A string quartet that plays jazz? How about a Grammy Award-winning string quartet that plays jazz? VOA's Doug Levine fills us in on the Turtle Island Quartet, whose latest album pays tribute to jazz legend John Coltrane.

The Turtle Island Quartet is not only well-versed in jazz improvisation, but is equally skilled in Latin music, bluegrass, rock, funk, and European and Indian classical music.

But it's the Quartet's mighty musical jazz forces that come together on their unique tribute to saxophonist and composer John Coltrane. It's no surprise to hear the group tackle the music of the influential jazzman.

As co-founder and violinist David Balakrishnan remarks, "All of us were transcribing Coltrane solos when we were teenagers." That was long before David teamed up with cellist Mark Summer to form the Turtle Island String Quartet more than twenty years ago.

With Evan Price on violin and Mads Tolling on viola, the group has shortened its name to theTurtle Island Quartet for their latest album, A Love Supreme: The Legacy Of John Coltrane.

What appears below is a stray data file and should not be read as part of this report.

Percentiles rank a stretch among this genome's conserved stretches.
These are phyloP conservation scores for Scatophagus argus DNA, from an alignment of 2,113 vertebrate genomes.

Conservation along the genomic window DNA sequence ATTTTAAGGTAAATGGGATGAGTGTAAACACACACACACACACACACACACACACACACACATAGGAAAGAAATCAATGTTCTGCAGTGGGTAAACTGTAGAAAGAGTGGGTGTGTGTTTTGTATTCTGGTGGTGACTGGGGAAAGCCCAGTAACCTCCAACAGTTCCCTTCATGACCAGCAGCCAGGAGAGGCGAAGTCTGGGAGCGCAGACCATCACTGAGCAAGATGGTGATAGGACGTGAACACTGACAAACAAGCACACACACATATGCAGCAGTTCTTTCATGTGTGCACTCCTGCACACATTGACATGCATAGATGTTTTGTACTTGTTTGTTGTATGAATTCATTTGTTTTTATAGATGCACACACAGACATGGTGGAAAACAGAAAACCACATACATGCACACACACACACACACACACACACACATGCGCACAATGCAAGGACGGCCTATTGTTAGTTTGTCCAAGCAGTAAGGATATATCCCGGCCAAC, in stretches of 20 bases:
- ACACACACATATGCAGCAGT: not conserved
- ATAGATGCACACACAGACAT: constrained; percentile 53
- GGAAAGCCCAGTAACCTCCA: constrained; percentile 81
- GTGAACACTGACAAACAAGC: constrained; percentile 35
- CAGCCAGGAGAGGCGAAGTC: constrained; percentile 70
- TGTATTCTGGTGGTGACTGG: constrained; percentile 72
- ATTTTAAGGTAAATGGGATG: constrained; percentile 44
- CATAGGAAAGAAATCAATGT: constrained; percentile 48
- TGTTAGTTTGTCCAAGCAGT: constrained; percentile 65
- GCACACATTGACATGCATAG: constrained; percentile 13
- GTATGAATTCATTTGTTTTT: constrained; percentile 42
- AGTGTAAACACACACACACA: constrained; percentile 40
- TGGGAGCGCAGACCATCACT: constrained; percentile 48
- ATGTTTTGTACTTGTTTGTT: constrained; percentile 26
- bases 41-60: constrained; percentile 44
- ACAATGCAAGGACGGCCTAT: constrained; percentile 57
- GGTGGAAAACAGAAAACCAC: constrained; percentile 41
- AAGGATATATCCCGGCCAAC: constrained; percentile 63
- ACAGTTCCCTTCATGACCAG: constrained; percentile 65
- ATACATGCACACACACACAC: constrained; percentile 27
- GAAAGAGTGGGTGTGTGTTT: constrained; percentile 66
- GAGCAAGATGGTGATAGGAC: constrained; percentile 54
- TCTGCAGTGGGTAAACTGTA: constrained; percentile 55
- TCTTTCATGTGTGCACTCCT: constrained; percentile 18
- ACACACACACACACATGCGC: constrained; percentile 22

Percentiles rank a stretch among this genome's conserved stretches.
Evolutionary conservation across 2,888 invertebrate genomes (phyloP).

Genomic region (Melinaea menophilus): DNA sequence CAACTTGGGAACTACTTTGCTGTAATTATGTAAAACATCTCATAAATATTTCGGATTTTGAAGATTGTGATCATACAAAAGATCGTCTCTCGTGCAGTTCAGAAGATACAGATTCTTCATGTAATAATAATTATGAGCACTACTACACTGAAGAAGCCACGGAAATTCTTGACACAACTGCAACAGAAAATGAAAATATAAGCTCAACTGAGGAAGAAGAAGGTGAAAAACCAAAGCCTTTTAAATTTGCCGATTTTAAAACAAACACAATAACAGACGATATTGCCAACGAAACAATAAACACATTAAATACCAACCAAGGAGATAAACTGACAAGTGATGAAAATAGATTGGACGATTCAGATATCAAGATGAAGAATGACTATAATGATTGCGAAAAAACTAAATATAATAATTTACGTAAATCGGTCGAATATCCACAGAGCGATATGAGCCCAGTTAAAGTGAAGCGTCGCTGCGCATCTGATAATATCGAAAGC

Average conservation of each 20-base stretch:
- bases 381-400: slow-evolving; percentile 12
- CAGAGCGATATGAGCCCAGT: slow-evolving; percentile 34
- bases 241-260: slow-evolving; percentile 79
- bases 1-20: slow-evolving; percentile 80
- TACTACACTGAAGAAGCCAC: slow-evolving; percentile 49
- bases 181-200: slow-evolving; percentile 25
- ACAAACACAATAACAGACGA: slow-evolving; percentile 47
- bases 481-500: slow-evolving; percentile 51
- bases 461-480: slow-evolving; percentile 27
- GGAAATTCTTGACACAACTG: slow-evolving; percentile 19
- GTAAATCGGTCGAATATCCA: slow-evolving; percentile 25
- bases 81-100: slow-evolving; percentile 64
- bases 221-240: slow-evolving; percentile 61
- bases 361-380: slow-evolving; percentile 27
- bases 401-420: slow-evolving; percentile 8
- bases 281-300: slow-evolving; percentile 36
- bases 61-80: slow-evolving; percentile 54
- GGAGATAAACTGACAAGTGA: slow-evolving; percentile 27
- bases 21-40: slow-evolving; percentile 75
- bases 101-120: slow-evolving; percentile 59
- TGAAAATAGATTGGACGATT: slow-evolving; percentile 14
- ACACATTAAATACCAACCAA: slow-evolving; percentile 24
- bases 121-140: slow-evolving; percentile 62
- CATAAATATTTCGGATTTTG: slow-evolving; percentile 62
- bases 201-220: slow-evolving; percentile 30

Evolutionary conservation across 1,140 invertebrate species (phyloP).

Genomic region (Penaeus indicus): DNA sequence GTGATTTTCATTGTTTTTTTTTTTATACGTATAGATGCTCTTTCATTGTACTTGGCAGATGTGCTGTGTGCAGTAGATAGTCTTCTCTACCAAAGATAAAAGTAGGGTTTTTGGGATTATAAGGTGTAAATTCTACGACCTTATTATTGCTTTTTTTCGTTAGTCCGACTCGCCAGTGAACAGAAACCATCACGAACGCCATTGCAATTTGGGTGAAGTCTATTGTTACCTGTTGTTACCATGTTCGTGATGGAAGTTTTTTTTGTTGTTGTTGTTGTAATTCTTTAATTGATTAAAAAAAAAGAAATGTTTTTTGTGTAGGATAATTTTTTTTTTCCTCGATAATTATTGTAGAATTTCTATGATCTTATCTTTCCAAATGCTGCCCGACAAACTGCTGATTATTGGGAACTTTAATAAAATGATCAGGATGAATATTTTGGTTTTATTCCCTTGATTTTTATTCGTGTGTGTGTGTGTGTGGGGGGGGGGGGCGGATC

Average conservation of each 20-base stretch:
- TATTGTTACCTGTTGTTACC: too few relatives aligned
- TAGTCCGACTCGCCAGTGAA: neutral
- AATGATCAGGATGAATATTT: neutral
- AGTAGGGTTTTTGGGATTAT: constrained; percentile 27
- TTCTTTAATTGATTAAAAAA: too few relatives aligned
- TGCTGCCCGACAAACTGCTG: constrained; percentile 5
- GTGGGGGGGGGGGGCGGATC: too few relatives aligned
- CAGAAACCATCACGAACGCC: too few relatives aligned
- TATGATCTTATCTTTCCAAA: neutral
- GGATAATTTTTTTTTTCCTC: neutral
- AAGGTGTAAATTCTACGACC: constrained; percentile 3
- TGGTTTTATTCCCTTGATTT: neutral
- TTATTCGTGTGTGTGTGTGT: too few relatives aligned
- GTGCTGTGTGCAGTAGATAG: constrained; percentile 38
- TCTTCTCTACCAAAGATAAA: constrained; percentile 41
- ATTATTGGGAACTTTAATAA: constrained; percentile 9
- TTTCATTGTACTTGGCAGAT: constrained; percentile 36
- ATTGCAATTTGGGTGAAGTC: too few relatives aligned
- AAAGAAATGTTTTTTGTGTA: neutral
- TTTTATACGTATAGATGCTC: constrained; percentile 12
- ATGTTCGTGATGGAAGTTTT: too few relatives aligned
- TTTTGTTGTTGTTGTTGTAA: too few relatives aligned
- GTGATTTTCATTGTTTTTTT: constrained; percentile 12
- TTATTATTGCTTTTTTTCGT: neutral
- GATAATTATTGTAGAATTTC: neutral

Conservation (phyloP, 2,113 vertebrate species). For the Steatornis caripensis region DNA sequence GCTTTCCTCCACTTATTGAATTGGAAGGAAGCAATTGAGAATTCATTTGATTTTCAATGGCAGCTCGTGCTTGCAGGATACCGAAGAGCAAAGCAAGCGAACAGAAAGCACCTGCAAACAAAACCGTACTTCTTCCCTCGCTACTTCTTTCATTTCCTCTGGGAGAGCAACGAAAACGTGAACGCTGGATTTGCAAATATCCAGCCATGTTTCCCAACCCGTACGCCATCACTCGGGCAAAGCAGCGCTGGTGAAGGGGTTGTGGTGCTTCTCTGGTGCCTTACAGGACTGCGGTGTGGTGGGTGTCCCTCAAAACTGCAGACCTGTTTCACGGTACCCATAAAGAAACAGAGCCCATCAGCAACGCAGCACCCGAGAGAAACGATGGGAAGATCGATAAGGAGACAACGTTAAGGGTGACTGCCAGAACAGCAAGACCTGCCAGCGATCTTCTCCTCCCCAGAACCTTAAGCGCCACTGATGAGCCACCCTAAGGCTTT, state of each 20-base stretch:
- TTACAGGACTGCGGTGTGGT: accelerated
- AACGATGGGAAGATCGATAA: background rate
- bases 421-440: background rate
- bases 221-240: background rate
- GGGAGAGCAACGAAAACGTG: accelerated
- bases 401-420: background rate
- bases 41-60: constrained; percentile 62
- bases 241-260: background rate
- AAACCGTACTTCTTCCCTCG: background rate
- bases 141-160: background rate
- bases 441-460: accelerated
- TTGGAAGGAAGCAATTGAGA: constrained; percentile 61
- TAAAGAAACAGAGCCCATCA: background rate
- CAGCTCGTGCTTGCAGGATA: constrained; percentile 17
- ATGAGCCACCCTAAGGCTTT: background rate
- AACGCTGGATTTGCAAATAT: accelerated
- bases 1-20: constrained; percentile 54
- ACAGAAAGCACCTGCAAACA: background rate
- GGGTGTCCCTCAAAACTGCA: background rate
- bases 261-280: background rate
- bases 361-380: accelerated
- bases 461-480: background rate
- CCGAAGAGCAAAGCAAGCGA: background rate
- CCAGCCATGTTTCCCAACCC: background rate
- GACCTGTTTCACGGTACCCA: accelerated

John Coltrane came into his own in the mid-1950s with a group referred to as "The First Great Quintet," led by trumpeter Miles Davis. Coltrane performed on and off with Miles until 1960, appearing on the classic track "So What" from the Davis' best-selling album Kind Of Blue.

It would be interesting to hear what Miles and "Trane" would have to say about the Turtle Island Quartet's update of "So What," recorded almost 50 years after the original.

Coltrane's "Classic Quartet" is considered his most-famous group, and A Love Supreme and My Favorite Things among his most-famous recordings. The Turtle Island Quartet's interpretation of these and other tracks on A Love Supreme: The Legacy Of John Coltrane is a fitting tribute to Trane's enduring musical impact.